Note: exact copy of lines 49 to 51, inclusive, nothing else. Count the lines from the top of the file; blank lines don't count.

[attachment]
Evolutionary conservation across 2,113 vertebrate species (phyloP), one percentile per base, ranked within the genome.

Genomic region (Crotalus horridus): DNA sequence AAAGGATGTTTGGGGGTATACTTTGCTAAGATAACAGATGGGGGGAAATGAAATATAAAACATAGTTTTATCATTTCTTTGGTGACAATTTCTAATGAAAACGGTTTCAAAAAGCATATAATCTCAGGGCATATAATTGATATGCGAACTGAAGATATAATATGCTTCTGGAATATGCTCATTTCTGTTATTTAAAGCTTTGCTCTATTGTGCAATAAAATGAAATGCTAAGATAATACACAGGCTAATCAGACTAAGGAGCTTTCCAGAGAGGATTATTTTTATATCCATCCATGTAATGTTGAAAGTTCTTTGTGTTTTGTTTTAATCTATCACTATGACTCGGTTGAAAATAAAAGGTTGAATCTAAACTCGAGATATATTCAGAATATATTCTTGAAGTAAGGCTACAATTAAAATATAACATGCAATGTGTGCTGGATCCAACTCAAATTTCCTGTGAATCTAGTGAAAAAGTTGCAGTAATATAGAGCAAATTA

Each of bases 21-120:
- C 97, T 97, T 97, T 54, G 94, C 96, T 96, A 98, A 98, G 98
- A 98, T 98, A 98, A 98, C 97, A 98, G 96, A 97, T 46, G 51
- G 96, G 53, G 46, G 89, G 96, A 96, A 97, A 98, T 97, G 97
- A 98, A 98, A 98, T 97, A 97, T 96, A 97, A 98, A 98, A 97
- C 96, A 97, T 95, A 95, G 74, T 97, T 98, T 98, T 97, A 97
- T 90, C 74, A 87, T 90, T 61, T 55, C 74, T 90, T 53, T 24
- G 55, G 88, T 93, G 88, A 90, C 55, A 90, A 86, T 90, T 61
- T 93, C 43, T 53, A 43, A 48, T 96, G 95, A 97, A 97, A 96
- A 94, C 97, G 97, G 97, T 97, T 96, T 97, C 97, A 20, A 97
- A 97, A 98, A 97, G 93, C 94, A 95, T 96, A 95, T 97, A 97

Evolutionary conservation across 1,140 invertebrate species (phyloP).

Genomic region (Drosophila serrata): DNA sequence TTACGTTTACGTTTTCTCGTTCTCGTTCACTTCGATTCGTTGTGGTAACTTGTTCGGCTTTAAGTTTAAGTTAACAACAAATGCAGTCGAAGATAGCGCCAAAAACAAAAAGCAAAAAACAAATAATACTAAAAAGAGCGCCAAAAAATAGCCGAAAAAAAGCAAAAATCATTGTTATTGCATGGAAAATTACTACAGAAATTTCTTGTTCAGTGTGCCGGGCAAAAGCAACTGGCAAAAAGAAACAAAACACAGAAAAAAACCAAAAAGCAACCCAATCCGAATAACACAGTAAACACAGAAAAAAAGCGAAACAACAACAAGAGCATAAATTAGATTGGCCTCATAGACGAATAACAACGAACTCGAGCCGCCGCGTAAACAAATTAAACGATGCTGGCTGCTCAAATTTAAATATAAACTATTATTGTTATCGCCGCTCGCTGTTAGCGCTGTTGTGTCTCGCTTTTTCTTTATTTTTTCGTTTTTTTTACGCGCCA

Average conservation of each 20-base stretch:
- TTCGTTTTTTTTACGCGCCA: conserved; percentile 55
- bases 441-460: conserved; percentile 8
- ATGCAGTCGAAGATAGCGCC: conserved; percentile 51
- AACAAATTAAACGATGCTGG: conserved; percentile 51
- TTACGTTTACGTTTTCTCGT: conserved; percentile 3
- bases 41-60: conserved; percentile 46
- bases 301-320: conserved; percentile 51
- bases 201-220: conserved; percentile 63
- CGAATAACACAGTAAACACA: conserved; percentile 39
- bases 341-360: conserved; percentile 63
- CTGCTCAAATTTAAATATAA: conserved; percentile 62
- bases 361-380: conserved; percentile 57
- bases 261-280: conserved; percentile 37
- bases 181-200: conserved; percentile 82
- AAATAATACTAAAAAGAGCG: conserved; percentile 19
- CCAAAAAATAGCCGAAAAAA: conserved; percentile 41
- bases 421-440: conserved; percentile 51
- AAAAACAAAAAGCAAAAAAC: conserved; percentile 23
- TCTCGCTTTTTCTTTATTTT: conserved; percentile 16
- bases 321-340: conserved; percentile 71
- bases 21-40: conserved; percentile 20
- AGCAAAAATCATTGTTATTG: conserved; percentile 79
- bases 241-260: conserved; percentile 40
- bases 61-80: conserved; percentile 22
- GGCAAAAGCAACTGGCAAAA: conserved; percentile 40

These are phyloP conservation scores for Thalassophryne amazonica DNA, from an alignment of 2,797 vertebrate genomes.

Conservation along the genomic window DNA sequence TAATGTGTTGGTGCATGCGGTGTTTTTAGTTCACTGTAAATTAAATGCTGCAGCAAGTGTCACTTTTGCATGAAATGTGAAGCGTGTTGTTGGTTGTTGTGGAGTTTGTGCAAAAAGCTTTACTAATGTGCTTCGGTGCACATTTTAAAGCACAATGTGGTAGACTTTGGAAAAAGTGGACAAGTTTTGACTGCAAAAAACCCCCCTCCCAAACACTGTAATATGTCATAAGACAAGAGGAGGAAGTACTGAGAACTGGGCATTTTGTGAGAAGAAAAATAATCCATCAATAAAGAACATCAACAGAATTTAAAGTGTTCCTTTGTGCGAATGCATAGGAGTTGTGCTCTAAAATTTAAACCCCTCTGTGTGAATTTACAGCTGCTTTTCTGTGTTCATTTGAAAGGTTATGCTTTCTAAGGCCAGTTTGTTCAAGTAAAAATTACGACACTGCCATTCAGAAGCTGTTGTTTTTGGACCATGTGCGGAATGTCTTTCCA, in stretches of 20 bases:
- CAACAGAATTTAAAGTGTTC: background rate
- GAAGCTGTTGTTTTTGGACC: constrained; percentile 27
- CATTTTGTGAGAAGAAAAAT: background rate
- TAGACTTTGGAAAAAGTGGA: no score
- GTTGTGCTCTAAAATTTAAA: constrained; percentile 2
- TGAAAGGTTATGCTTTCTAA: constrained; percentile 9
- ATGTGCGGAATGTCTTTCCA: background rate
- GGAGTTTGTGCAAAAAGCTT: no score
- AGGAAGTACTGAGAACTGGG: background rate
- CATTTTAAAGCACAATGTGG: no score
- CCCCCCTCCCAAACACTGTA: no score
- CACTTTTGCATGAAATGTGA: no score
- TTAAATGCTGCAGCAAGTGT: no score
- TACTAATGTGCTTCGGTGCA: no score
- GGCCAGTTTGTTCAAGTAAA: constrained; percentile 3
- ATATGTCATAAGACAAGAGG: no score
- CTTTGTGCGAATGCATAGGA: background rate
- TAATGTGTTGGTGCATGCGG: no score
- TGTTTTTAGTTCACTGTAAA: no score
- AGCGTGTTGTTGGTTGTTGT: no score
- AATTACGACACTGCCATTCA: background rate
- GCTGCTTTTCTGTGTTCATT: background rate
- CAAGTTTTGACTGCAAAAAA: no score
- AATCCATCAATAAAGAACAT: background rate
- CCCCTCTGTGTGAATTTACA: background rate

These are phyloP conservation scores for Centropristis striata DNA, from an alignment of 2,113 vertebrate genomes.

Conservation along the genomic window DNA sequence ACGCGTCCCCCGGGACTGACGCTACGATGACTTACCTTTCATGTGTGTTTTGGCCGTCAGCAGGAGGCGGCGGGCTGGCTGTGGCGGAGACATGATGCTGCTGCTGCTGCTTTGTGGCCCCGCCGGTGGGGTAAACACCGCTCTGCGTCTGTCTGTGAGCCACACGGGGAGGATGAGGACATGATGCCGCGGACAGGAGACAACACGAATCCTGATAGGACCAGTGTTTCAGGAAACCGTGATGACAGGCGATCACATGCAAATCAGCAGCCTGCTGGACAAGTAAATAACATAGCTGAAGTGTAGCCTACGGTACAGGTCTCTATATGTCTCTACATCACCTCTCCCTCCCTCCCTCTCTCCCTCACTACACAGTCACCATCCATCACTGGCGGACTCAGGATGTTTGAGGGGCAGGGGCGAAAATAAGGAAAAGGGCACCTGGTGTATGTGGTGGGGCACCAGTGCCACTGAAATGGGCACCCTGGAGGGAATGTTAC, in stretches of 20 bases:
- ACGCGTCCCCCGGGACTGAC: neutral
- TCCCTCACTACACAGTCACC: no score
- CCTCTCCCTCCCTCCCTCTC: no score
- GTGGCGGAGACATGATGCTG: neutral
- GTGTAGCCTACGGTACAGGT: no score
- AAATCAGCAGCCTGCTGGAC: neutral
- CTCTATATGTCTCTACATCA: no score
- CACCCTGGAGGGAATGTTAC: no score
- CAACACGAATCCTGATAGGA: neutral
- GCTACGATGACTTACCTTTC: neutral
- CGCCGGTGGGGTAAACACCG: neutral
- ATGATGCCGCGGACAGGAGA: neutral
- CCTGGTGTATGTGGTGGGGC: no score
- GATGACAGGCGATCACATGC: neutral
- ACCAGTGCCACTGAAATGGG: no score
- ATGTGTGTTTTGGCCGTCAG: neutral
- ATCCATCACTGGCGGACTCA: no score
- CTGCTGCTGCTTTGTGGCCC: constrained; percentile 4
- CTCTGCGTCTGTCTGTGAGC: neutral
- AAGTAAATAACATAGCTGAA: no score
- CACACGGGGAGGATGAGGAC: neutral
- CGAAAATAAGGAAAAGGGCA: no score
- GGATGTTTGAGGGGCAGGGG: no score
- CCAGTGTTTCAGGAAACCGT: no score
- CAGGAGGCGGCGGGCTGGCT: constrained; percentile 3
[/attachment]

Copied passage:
- TGAAAGGTTATGCTTTCTAA: constrained; percentile 9
- ATGTGCGGAATGTCTTTCCA: background rate
- GGAGTTTGTGCAAAAAGCTT: no score